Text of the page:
SAN ANTONIO, Texas — A few years ago, Dawn McWilliams went to the New York Maker Faire, where she saw kids and adults show off the things they made. It was there that the director of communications for Cornell Engineering saw a need to support young kids who didn't have access to maker education in their schools.
"Makers are engineers in the making," she realized, and many kids start out interested in engineering. But after age 9 or 11, a lot of them don't think they can really be engineers, particularly if they're girls or minorities. So, they move away from the field.
McWilliams realized that Cornell Engineering could help these kids stay in the field. That's where CollabSpace was born.
After conducting focus groups with children, Cornell discovered that they needed four things: a place to post their projects and get feedback; to learn skills; to communicate with others; and to ask mentors for help. In 2015, Cornell Engineering opened up a beta site on the Ning online platform to meet these needs, and over the last two years, the community has grown to more than 200 members. In June, Cornell Engineering took the project out of beta and launched a custom-built website funded by an alumni donation of $150,000.
The site was initially designed to give students an online makerspace to collaborate in if their school didn't have any support for their efforts. But during the ISTE Conference, McWilliams discovered a secondary use for the tool. Teachers came by their booth, and once they heard it didn't cost them anything to participate, they wanted to use it with their students.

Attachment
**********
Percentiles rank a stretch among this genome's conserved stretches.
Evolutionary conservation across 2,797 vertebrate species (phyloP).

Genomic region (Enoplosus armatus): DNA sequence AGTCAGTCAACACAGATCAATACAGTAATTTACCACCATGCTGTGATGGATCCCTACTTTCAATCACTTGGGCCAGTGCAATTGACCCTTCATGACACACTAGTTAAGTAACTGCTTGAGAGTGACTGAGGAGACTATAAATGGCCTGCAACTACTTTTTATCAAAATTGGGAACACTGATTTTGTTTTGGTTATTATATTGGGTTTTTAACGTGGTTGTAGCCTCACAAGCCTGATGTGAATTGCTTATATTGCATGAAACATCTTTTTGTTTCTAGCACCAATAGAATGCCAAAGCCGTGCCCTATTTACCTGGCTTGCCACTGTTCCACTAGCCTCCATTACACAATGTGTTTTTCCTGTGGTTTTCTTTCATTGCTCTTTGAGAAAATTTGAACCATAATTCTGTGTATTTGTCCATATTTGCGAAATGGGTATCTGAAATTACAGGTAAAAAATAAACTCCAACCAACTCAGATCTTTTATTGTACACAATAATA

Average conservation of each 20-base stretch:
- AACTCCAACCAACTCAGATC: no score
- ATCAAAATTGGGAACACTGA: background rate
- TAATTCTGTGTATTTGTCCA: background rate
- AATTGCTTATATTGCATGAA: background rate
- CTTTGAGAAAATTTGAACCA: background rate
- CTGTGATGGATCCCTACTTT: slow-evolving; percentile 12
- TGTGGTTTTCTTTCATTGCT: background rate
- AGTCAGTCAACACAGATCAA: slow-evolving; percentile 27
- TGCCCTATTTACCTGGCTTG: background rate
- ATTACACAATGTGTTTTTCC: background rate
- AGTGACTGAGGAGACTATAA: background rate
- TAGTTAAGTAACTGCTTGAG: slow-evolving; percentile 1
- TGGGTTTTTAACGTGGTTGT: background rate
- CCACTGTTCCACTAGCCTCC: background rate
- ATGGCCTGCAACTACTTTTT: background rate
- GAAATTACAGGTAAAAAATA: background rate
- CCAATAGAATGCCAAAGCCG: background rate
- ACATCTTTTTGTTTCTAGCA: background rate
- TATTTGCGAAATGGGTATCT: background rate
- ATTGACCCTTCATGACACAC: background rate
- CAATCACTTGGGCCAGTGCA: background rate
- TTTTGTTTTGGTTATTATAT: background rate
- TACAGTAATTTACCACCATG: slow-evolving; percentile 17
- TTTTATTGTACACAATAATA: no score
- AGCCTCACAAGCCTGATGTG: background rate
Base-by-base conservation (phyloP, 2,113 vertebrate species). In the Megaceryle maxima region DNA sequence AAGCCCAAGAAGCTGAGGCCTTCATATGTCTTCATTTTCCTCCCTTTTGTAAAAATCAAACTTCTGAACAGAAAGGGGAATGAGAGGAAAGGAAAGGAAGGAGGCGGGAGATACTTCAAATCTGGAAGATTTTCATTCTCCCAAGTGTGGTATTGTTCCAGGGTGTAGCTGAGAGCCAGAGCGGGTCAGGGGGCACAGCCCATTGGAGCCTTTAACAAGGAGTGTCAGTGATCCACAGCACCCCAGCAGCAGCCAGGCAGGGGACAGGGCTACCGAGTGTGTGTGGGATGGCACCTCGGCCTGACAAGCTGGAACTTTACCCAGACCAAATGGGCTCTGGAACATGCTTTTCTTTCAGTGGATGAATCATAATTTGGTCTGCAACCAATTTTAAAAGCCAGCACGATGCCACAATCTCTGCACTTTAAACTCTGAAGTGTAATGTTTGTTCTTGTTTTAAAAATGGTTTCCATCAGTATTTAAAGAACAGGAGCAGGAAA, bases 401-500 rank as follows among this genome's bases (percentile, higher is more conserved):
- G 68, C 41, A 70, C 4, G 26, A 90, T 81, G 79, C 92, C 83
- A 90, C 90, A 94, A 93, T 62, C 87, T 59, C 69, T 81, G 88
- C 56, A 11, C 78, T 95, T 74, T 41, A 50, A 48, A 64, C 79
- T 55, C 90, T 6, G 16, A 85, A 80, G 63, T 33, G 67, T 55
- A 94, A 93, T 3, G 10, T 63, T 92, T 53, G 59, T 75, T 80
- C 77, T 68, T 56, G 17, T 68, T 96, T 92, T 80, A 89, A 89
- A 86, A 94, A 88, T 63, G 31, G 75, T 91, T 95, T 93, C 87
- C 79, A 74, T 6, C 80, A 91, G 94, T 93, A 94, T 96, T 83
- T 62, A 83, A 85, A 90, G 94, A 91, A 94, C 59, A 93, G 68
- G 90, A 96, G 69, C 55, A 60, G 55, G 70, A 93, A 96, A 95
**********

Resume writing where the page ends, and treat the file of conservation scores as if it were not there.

To use CollabSpace, students sign up so they can be members. Then they can log in, participate in project discussions, ask for help on a project and learn skills they'll need to complete different projects through a partnership with Instructables. They can post their own projects they've completed or get project ideas from what others have posted.
Cornell Ph.D. and post-doctorate students will give students feedback when they ask for it, and if kids want to be connected with a mentor, then they can fill out a form. People who want to be mentors also complete forms that Cornell Engineering vets.
Until now, four people on the marketing team at Cornell Engineering have been keeping CollabSpace running. But as it grows, it may eventually move into one of the engineering departments.
It may be unusual for a marketing team to run a project like this. However, it's been a nice change of pace for communications' staff who typically write about faculty research.
"This is exciting to reach out to a younger community that is up-and-coming engineers, ultimately,” said Jessica Edmister, communications specialist.